Baggerly (1998) showed that empirical likelihood is the only member in the Cressie-Read power divergence family to be Bartlett correctable. This paper strengthens Baggerly’s result by showing that in a generalized class of the power divergence family, which includes the Cressie-Read family and other nonparametric likelihood such as Schennach’s (2005, 2007) exponentially tilted empirical likelihood, empirical likelihood is still the only member to be Bartlett correctable.
This paper studies robustness of bootstrap inference methods for instrumental variable regression models. In particular, we compare the uniform weight and implied probability bootstrap approximations for parameter hypothesis test statistics by applying the breakdown point theory, which focuses on behaviors of the bootstrap quantiles when outliers take arbitrarily large values. The implied probabilities are derived from an information theoretic projection from the empirical distribution to a set of distributions satisfying orthogonality conditions for instruments. Our breakdown point analysis considers separately the eﬀects of outliers in dependent variables, endogenous regressors, and instruments, and clariﬁes the situations where the implied probability bootstrap can be more robust than the uniform weight bootstrap against outliers. Eﬀects of tail trimming introduced by Hill and Renault (2010) are also analyzed. Several simulation studies illustrate our theoretical ﬁndings.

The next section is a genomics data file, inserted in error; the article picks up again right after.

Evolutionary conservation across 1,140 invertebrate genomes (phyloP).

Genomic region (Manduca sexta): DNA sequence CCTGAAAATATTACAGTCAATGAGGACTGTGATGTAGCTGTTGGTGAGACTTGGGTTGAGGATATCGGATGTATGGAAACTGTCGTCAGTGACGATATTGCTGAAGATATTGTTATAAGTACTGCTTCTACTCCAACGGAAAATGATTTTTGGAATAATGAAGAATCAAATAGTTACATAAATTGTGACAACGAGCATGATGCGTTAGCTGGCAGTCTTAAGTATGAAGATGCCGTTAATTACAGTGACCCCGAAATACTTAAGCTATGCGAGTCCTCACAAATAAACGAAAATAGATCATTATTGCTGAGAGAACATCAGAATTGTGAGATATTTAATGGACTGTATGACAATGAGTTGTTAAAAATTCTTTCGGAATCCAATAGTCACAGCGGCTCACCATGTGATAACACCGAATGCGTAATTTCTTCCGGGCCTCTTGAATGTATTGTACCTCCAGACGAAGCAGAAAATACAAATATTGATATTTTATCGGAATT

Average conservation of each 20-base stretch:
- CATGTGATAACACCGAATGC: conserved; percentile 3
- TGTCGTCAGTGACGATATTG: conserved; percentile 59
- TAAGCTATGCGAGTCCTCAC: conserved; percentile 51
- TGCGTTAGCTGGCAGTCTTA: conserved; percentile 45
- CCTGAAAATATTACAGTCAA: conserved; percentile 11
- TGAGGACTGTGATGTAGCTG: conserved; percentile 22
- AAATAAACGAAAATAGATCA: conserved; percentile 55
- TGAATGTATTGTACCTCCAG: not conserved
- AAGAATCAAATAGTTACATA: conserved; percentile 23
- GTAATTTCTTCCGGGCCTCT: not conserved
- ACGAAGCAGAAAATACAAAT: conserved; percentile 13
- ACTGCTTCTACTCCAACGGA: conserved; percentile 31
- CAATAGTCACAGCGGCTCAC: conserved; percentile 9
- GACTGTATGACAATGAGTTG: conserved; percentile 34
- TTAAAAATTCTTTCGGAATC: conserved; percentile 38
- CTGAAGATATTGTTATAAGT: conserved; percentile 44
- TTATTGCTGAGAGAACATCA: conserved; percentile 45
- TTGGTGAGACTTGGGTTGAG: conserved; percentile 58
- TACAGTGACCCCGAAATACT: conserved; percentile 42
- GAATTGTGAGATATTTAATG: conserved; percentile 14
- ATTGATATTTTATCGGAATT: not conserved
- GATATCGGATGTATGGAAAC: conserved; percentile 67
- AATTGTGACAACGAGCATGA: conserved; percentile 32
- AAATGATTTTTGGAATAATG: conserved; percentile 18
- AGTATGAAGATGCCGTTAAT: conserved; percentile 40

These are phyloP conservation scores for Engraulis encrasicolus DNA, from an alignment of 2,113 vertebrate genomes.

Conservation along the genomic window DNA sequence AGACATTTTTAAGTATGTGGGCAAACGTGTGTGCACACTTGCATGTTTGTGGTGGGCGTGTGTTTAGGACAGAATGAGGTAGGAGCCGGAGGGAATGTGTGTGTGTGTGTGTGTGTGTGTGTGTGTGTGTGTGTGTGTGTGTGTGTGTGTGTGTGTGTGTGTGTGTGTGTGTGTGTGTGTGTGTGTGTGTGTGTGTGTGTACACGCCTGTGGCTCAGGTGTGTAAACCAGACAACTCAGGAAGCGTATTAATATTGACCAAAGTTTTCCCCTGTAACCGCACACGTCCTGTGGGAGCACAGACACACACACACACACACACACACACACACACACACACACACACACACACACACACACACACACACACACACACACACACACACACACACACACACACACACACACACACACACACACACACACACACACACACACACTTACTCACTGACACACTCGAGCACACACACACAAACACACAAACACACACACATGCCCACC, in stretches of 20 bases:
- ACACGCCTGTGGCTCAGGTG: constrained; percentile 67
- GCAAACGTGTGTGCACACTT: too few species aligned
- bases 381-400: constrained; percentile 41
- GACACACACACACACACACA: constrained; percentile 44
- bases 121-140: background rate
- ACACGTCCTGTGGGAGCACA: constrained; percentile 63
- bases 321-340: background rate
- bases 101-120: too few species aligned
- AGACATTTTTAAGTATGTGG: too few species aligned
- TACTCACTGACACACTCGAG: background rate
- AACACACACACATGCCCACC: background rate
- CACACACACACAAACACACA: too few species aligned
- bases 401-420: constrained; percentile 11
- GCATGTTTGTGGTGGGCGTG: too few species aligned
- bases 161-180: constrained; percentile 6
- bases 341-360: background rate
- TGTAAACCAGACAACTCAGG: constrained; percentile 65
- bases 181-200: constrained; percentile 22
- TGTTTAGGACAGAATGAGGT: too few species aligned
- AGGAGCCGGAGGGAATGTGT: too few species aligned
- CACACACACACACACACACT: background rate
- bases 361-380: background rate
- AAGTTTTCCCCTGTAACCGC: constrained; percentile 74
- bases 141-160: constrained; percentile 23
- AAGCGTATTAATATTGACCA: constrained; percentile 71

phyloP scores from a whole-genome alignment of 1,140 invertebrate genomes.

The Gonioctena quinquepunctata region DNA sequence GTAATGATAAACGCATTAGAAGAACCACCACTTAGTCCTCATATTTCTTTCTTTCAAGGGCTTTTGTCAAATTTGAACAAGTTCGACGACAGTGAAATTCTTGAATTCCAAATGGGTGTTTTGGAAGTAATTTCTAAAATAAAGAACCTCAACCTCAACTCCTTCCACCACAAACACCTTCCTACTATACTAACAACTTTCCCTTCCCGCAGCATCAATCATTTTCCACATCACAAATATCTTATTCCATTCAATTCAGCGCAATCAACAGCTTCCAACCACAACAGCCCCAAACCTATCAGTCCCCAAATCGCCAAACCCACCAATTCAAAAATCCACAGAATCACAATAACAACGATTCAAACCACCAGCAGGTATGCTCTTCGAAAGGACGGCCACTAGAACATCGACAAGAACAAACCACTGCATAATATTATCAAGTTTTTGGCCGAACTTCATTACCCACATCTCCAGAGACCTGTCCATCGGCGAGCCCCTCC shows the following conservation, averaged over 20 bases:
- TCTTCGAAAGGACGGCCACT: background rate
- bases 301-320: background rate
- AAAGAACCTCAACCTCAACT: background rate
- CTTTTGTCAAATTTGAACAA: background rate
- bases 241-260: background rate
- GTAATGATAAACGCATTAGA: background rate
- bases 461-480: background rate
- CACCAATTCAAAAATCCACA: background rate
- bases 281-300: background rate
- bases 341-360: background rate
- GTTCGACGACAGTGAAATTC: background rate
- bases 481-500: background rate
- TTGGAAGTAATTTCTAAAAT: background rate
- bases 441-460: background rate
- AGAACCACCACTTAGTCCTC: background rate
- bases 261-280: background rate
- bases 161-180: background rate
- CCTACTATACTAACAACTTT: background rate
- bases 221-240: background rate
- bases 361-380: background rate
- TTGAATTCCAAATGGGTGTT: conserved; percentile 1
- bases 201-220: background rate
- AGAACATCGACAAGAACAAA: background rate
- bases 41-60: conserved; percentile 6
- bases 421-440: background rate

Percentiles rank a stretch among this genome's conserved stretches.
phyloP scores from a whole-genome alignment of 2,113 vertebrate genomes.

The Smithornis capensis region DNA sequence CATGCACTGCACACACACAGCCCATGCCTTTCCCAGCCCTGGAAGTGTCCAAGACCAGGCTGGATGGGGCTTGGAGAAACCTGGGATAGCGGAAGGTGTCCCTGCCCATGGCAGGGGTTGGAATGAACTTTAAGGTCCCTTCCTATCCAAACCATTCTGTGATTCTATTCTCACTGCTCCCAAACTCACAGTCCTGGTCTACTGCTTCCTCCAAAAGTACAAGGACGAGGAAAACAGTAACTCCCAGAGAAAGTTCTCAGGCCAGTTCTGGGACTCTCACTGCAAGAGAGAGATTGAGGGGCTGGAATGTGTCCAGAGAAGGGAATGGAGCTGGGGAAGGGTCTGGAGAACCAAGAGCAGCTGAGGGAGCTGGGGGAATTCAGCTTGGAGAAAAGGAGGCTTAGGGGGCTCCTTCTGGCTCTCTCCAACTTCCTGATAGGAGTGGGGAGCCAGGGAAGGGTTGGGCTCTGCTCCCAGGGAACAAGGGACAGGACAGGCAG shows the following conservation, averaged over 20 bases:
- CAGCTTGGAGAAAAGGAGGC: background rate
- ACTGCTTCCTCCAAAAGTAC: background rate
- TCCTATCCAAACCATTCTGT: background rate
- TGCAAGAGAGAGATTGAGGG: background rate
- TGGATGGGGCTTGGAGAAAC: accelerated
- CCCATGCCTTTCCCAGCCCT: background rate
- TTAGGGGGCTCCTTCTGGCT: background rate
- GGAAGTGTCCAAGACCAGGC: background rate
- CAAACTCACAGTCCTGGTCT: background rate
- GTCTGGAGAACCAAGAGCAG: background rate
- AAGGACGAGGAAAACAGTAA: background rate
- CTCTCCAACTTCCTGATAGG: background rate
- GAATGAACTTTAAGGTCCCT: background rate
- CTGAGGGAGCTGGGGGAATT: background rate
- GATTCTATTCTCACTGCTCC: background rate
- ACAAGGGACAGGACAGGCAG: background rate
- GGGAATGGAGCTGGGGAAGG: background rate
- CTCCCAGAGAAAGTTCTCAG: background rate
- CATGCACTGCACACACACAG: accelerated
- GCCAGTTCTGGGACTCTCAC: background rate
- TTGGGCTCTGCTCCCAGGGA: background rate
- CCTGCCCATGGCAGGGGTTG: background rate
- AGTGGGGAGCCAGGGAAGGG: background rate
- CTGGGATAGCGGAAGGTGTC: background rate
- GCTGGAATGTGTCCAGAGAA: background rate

This paper studies robustness of bootstrap inference methods under moment conditions. In particular, we compare the uniform weight and implied probability bootstraps by analyzing behaviors of the bootstrap quantiles when outliers take arbitrarily large values, and derive the breakdown points for those bootstrap quantiles. The breakdown point properties characterize the situation where the implied probability bootstrap is more robust than the uniform weight bootstrap against outliers. Simulation studies illustrate our theoretical ﬁndings.